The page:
posted on November 20, 2012 15:55
Book by Rachel Simmons
Review by Carly Taylor
Program Manager, Center for Success Coaching
Florida State University, Tallahassee
Odd Girl Out provides awareness for advisors and coaches alike as it explores the mysterious underworld of female aggression in the formative years. Rachel Simmons uses each chapter to investigate various means and methods to bullying in the world of girls and presents insight into the potential destructive tendencies of female social circles. Focusing on the importance of social status among young women, Simmons deconstructs how conflict becomes a cancer on relationships. She also explores how girls manipulate others in order to maintain in good social standing. She states, “if isolation is trauma for girls, there is power to be found in relationships” (82).
As advisors and coaches, this book is a worthy read as it sets the stage for what to expect when we encounter young women with fresh bruises from high school or even as early as elementary school. Simmons discusses how these wounds don’t simply heal after the bullying stops but that symptoms from being rejected or socially abused can persist for years. One case study told Simmons that, “she has only now, in her late twenties, begun to reconnect with women” (210).
Chapter Four is noteworthy to advisors and coaches as it discusses the effects of social media on girls. Simmons mentions a case study in which a girl uses Facebook to witness her best friend back at home drift away from her. With the readily available stream of information, be it social networking sites or “smart” phones, Simmons points out that girls are incapable of avoiding the social atmosphere and can even stalk parties and events they are missing out on. In doing so, self-esteem plummets and paranoia mounts as they observe the friends they aren’t making and even worse, watch their own friends drift into new social circles. This conundrum is something to be aware of as advisors and coaches sit down with students who may be experiencing difficulties acclimating socially.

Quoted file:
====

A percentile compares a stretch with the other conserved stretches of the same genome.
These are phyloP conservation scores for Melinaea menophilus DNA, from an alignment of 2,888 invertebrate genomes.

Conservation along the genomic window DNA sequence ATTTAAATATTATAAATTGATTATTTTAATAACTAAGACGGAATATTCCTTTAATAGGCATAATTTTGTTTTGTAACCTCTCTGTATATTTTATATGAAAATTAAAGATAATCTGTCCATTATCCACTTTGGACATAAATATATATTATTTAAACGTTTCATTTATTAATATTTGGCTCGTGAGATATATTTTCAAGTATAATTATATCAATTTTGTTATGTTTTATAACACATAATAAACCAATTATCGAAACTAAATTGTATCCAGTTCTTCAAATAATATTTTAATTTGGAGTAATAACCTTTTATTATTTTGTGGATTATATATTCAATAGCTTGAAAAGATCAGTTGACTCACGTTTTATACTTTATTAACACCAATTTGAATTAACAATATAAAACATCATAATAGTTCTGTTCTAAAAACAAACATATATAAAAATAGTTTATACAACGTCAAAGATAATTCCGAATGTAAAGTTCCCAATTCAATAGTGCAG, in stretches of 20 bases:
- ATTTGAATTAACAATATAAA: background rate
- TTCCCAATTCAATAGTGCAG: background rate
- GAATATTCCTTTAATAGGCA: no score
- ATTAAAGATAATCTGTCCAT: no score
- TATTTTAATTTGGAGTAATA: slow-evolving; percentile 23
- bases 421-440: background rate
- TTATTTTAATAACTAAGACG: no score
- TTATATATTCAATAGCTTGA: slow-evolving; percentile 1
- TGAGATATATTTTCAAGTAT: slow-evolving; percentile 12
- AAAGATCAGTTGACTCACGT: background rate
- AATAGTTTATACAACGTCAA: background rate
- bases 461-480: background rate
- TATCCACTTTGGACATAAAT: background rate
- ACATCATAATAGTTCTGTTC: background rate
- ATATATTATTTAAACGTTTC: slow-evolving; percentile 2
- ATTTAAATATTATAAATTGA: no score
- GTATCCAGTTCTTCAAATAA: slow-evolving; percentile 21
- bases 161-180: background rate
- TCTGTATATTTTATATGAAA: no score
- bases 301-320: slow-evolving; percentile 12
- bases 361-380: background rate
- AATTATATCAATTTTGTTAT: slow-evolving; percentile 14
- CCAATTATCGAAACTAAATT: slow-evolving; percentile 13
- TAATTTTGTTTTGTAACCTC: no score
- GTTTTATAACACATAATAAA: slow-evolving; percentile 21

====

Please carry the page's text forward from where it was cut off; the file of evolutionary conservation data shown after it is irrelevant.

Another chapter to take note of is Chapter 10 as it provides solutions or alternatives when faced with a girl who has encountered bullying. It would be helpful to familiarize oneself with the tactics that Simmons suggests, including responding with empathy and openness. She also outlines what not to say during a discussion about bullying and even provides prompts for generating discussion and helpful solutions to the problems, be it something the girl is recovering from or still undergoing. It would be naïve to think that bullying and social aggression ends once a girl heads to college, as most who work in higher education can attest that the problems among women do not go away at college but merely morph into a more deviant strain of isolation and manipulation.
Overall, this book is a worthy read for advisors and coaches. Despite the focus on young girls, it sheds light on why that bullying takes place and how it continues to affect women long after it has ended. Because we cannot end the conflict and bullying among young girls, this book offers healthy alternatives to what is within our control as we encounter women as they matriculate into college life.
Odd Girl Out: The Hidden Culture of Aggression in Girls. (2002). Book by Rachel Simmons, Review by Carly Taylor Houghton Mifflin Harcourt. 432 pp., $14.95, (paperback), ISBN # 978-0-547-52019-3